Heavy Duty Chain - Campbell 0722327 System 3 Grade 30 Low Carbon Steel Proof Coil Chain on Reel, Zinc Plated, 3/8" Trade, 0.37" Diameter, 35' Length, 2650 lbs Load Capacity I used two 3 foot sections of this chain which I encased in concrete and rebar to form the ground anchors. Home Depot sells the chain by the foot for about $2 per foot.

Light Chain I used two 10' sections, Home Depot will cut to length for about $1.50 per foot.
Koch A01211 1/4 by 20-Feet Grade 30 Proof Coil Chain , Zinc Plated

Concrete - I used 4 bags of Sakrete 80lb Concrete Mix - $4 per bag at Home Depot 
Bonsal American Se (Wrb) 80Lbsakrete Concretemix 10280 Concrete Mix. You will need a container to mix the concrete and a measuring cup to measure the right amount of water as well as a shovel to mix it.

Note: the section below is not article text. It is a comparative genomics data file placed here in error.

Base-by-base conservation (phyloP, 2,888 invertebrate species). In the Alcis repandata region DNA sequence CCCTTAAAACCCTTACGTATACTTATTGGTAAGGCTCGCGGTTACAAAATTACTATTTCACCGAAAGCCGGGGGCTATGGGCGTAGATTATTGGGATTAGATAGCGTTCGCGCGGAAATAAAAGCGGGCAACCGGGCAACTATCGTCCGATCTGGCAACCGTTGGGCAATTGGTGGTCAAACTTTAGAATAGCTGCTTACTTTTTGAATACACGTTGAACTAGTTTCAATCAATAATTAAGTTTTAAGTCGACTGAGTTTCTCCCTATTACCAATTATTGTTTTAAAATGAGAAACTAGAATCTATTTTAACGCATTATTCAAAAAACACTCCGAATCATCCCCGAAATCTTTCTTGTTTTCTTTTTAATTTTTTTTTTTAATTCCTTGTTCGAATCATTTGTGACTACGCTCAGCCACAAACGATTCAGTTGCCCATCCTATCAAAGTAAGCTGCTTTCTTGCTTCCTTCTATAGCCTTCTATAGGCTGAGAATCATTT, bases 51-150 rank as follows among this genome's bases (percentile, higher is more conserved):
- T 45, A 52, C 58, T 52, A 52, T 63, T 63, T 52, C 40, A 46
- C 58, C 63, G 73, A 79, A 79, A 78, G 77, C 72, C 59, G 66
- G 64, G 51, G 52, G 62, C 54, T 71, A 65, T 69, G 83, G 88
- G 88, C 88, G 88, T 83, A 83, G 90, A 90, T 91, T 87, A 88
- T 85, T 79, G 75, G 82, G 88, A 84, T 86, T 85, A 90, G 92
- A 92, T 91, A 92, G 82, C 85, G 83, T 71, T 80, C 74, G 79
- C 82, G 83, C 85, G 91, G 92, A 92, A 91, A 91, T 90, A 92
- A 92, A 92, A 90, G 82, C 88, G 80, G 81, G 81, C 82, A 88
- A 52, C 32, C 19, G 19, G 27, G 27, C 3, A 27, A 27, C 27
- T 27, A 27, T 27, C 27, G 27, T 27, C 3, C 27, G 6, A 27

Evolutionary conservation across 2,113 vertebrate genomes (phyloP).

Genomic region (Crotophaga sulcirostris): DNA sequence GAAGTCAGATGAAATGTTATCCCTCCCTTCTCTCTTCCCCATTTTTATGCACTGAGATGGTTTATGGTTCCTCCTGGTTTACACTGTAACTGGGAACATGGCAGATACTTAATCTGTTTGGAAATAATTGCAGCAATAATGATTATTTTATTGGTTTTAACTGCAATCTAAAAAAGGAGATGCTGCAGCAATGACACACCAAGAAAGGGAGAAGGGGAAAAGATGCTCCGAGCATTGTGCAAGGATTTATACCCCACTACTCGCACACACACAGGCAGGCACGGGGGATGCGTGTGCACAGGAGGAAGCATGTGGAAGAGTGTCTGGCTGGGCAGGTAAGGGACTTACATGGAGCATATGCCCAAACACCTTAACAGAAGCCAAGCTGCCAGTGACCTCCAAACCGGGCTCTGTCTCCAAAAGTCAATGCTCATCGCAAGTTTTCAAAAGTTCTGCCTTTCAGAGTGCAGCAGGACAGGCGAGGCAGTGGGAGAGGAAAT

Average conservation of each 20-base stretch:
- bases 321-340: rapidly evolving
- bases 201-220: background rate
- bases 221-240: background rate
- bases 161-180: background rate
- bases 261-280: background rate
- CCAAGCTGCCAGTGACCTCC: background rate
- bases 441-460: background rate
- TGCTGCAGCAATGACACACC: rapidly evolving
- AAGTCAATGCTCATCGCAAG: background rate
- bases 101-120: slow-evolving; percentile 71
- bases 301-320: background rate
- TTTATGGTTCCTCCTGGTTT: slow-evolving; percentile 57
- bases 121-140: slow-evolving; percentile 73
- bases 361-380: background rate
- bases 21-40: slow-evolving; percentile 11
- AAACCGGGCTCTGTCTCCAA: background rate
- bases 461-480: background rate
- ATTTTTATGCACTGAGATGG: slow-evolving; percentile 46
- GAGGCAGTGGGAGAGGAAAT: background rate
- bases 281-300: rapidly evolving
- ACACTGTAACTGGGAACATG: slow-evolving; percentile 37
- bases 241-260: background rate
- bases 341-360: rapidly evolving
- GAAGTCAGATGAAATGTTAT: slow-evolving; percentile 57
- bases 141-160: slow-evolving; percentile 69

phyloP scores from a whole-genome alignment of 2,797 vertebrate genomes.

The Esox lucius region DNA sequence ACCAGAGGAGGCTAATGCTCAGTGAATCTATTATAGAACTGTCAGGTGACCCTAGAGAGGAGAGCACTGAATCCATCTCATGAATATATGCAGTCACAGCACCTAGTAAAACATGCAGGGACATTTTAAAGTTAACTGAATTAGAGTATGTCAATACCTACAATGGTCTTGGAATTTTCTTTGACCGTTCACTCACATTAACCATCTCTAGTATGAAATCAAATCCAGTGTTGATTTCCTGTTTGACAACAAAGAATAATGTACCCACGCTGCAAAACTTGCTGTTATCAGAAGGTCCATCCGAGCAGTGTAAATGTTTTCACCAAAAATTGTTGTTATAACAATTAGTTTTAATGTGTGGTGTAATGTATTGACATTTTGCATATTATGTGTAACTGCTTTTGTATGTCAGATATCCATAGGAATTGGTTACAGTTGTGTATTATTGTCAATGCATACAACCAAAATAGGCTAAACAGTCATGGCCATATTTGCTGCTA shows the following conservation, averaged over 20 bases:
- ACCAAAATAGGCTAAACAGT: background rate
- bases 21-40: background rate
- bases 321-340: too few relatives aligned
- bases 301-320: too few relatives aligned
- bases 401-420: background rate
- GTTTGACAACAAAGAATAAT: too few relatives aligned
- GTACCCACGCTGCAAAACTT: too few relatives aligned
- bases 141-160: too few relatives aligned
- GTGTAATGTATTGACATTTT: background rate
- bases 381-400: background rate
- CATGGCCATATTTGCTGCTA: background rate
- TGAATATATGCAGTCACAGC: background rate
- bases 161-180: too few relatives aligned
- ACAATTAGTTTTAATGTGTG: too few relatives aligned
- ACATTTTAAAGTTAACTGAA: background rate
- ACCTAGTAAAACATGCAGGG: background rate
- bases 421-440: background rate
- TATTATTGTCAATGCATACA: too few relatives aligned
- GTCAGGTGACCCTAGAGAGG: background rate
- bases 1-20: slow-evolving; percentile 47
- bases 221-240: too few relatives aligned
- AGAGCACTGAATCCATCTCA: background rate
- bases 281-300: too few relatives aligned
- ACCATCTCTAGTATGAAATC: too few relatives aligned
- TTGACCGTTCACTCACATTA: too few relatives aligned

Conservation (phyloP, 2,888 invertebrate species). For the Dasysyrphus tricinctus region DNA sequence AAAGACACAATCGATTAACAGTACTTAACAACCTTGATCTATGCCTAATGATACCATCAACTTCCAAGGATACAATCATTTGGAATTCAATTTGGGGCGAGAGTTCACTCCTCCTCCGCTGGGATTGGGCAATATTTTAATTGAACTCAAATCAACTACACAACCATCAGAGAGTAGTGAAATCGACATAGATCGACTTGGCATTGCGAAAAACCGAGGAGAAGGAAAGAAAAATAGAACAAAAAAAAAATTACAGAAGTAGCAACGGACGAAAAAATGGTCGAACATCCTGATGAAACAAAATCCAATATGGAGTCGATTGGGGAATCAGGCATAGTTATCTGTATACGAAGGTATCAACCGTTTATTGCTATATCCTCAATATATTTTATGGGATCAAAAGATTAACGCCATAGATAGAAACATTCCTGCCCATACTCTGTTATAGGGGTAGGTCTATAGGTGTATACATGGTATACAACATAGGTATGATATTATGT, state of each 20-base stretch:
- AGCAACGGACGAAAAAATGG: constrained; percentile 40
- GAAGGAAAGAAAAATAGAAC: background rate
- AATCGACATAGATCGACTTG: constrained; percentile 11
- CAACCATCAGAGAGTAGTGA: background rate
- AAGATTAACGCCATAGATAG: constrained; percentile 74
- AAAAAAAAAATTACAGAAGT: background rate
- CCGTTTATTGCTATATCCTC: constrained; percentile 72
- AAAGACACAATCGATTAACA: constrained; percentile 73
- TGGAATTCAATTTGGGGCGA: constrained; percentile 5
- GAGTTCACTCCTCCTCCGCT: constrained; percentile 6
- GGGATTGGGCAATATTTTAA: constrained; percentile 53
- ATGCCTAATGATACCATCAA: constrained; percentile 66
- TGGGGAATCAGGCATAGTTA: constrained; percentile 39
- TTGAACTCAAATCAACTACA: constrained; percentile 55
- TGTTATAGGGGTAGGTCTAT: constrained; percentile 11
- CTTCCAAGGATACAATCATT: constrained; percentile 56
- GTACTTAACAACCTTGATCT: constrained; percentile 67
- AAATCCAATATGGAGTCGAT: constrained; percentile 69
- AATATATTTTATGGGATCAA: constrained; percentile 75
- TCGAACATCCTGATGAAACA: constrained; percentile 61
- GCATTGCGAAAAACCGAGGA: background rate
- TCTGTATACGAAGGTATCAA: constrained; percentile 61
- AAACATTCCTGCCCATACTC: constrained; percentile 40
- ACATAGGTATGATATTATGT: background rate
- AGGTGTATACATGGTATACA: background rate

I used a post hole digger to dig the holes in the ground - It is difficult to go any deeper than 4' by hand.
Seymour Promotional Post Hole Digger with Wood Handle DG-60

1 Cubic Yard of 3/4" crushed stone from local stone yard. $30 delivered.

Six 1/4" Stainless Steel or Zinc Coated Anchor Shackles - about $2-4 each from Home Depot

1/2" Rebar for the cement anchor, I cut it up into 2-3 foot sections and used 2 pieces per anchor for a total of about 12'. Cost about $15-$20 total depending on where you buy it. I had some pieces lying around from a previous project.
Steelworks Boltmaster #4-1/2X72 Rebar 11804 Rebar W/Smooth Rods

Since the cable can break at the loop, I reinforced the loops with thimbles for added security. The kit had one so I bought one for the other end of the cable.Koch 143121 Wire Rope Clips and Thimble for 1/8-Inch Cable, Zinc Plated. Cost $4 on Amazon as of 7/18/2013.

It is very hard to get the proper initial tension by hand. The final tension is set with the turnbuckle which comes in the kit. I used a ratcheting cargo strap for this. Cost $19.10 for a set of 4 from Amazon as of 7/18/2013.